Harder Than it Should Be: Jekyll Word Count

When I was running this site through WordPress, I had a plugin that would count the number of words each of my posts contained and give me some metrics. It was a pretty slick plugin and had all sorts of visuals.

With Jekyll, I don’t have such capabilities out of the box (or even remotely close to the box) so I went hunting for a plugin. I found one, and it works, but it’s slow, and I don’t really think there’s much that can be done about it. Given the static nature of Jekyll, it’s not really easy to save persistent information somewhere like in a database without also having a plugin for the database.

The plugin brought down my build to a crawl (140s over 13s) and GitHub didn’t whitelist the plugin, so it was pretty much a non-starter.

Needless to say, I pulled it, but if you want to see the commit where I added it, go here (then the subsequent commits here and hereHere’s where I pulled it).

For the record, before this post: 92,205 words. With this post: 92,392 words.


My Overloaded Server Story

And the server belongs to me

So as you probably know by now, I converted my blog to Jekyll, yesterday, and it’s been a huge success, in my opinion. I’m motivated more than ever to start blogging more because I have the added tinker factor and using Git and GitHub to keep everything organized rocks.

But that isn’t what this story is about. Tonight’s story is about a server. A lowly VPS floating somewhere in the SFO DigitalOcean…. ocean. I’ve had this server running for many months–probably over a year now and I just don’t know it–and it’s hosted just about anything and everything I’ve tinkered with including many a failed idea.

I use this server a lot and for the most part it always responds well and isn’t sluggish. It’s hosted my former WordPress blog since January and hasn’t made but a peep about it so I’ve spent quite a bit of time thinking nothing’s amiss. I felt, though, that Jekyll shouldn’t be taking as long as it was to build my site but I couldn’t convince myself the server was overloaded.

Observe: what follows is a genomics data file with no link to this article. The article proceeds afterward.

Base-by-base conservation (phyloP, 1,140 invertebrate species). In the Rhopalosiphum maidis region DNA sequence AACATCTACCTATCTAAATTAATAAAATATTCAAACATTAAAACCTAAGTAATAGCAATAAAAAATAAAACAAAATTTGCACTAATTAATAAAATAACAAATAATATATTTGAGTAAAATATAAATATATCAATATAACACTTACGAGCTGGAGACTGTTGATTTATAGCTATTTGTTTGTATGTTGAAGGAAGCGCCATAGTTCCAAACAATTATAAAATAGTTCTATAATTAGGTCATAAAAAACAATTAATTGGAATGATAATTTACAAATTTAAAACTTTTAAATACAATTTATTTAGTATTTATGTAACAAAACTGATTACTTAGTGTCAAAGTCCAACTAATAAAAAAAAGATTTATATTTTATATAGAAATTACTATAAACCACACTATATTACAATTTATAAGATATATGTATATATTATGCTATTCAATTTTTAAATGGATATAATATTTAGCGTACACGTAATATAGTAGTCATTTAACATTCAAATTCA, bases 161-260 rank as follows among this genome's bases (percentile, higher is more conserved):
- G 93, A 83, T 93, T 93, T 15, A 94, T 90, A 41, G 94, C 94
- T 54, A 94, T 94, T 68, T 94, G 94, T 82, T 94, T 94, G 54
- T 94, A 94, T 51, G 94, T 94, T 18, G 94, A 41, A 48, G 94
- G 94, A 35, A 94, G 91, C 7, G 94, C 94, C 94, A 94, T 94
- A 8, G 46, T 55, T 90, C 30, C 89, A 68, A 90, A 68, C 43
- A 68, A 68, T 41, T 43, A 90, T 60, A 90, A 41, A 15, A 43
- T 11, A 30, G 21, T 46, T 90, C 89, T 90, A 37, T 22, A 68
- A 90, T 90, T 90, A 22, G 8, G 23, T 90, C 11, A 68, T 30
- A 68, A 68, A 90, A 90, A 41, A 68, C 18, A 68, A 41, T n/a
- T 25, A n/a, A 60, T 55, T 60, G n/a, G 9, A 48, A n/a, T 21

As it Turns OutTM, I was wrong.

My baby of a server has, for the last five or so months, been filling Newrelic graphs with stuff like this:

CPU

loaded_server_before_cpu

Memory

loaded_server_before_mem

Disk

loaded_server_before_disk

Load

loaded_server_before_load

So I’m just going to go ahead and say that’s not good. The only graph above that’s even remote decent is the Disk graph, but it’s washed over by the CPU > 80% indication so it’s also pretty much hosed.

At this point I’m honestly surprised. I’m a terrible pseudo-sysadmin and I should be fired but there’s no one to fire me and I’m the boss so whatever. If I can fix all this, I’m giving myself a raise.

I started digging. I wanted to see what’s running and who’s sucking up all the juices. I fired up top and waited a few seconds. A few things popped up: a couple instances of node and an instance of ruby.

Hmm. That doesn’t make any sense… I’m not running any node apps and jekyll is the only ruby thing I use right now… oh wait.

See, I tinkered with NodeJS apps late last spring. Ghost was a blogging tool I was considering for a while. I also tinkered with Discourse to see what it was all about. Turns OutTM, neither are suited for my needs.